Tanzanian conjoined twins separated at Chennai hospital
Nine-month-old Ericana and Eluidi, pygapagus (joined at the buttocks) twins from Tanzania, were separated after an operation at the Apollo Speciality Hospital here Monday, doctors said. Their condition is stable.
A medical bulletin issued by the hospital said Ericana and Eluidi were separated at 9 p.m. in an operation that started around 10 a.m.
Both babies will undergo reconstruction surgery.
Around 9 a.m., catheters were inserted into the individual bladders to monitor their urine output. At 10.15 a.m., incision was made by plastic surgeons who went in 8-cm deep to separate the gluteal muscles.
The children were turned over, and neurosurgeons identified the place where the spine was fused. They divided the spine protecting all nerve routes.
The operation continued and at 6 p.m., the condition of the babies was stable and the urine output excellent. The heart rate, respiration, body temperature and blood pressure were all normal, the bulletin said.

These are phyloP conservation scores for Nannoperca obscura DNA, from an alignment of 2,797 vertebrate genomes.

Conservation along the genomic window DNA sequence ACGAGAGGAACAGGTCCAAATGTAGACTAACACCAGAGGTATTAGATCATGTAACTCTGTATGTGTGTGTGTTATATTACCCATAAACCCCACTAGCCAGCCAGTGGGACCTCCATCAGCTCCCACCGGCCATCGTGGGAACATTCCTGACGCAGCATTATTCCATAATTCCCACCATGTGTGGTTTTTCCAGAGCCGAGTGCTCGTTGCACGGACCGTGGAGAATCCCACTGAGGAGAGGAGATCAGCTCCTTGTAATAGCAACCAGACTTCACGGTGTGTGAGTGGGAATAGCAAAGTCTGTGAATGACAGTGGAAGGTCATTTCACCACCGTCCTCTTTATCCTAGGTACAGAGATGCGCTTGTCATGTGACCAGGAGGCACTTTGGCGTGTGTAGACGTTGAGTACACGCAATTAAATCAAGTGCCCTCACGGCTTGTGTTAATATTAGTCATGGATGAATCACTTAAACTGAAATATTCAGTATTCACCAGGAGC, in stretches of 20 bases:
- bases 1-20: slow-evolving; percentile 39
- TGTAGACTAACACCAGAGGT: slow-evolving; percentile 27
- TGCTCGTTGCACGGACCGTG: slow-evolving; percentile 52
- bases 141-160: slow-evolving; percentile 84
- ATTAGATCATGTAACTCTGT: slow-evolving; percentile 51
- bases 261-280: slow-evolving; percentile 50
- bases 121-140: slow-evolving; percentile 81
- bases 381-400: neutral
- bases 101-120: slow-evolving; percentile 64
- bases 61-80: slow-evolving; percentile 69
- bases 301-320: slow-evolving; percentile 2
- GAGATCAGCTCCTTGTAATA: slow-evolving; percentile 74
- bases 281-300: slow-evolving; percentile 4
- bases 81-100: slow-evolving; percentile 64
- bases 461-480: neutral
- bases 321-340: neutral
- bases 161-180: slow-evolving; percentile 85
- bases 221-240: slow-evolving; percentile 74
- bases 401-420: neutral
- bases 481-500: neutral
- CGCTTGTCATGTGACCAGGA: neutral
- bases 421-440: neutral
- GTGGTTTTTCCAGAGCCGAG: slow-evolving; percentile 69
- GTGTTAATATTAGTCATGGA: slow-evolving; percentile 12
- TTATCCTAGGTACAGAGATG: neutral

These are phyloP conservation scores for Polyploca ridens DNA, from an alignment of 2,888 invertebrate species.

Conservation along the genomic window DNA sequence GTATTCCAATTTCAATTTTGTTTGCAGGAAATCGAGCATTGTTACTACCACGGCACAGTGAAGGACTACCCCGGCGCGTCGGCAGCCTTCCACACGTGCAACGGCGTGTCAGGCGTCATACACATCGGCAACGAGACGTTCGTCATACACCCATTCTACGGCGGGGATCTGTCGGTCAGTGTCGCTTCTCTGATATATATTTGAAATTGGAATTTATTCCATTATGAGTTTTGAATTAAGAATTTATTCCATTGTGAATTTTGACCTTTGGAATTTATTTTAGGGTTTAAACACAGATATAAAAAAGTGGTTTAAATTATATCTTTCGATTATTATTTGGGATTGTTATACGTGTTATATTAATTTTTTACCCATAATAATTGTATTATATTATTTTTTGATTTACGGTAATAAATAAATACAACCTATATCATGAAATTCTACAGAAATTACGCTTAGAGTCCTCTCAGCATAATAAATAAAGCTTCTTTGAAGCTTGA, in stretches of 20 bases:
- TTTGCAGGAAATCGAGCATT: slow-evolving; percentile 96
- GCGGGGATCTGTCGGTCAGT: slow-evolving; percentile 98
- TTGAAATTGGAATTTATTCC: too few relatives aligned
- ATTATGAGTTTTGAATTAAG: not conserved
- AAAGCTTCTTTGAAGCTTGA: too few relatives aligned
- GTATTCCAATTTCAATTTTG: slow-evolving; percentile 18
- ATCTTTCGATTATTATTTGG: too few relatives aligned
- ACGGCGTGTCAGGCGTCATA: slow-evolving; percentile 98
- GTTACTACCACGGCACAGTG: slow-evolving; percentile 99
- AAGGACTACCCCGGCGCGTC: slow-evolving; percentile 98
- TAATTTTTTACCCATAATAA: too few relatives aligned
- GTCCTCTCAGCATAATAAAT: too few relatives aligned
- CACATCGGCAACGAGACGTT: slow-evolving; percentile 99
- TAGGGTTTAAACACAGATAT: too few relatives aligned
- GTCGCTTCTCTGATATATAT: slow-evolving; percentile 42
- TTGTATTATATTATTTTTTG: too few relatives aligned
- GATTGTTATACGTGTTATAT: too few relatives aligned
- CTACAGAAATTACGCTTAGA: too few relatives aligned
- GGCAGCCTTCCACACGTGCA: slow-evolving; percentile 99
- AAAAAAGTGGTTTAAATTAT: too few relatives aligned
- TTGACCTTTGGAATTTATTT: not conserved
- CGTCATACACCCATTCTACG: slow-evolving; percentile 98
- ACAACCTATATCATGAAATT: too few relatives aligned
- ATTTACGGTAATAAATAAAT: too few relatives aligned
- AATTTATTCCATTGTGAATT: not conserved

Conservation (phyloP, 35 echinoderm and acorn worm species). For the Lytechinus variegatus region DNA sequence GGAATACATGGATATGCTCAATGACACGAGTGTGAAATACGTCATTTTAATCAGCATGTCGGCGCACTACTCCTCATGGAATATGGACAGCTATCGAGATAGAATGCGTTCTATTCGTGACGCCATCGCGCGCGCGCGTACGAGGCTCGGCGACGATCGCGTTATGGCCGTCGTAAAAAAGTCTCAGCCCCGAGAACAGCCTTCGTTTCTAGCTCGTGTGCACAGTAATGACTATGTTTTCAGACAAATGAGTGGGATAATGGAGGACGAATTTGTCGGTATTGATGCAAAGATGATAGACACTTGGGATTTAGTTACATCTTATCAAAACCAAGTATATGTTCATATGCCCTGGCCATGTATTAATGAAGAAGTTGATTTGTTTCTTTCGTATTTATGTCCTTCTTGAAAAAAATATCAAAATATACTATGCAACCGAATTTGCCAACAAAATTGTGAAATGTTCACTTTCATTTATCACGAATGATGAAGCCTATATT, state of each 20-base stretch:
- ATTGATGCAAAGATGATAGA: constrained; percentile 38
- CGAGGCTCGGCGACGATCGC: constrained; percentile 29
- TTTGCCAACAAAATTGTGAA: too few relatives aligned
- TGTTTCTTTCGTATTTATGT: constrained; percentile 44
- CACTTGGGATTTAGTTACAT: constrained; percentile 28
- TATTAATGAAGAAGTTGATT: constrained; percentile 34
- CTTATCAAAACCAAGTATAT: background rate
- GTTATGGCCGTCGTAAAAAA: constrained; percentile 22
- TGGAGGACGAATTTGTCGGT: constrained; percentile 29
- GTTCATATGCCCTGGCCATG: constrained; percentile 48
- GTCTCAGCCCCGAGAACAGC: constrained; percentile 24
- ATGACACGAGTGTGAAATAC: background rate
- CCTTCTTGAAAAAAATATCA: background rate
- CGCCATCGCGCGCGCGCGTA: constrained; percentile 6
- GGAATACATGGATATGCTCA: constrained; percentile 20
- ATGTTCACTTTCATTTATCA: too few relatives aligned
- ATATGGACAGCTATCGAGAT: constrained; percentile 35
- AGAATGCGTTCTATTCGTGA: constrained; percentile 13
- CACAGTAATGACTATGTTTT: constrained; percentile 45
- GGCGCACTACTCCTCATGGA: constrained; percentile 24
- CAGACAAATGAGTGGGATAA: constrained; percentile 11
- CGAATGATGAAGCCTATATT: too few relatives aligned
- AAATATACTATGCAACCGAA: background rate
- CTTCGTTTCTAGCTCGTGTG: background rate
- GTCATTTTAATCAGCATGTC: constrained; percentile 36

Conjoined twins are seen in one in 200,000 deliveries. However, more than 60 percent of them are stillborn while 35 percent of the remaining die within a few days or months of birth due to various causes.
Conjoined twins can be joined at the chest, abdomen, back, buttock and head. Fusion at the buttocks (pygopagus) is very rare and accounts for less than 17 percent of all such twins.
Live-born pygopagus twins are usually of female sex. Male pygopagus twins are extremely rare. Till now in medical history, only 30 sets of pygopagus twins have been reported, out of which 26 were females and only four were males, making Eluidi and Ericana the fifth such male pair to be reported in the world, the hospital said.
(Posted on 17-12-2013)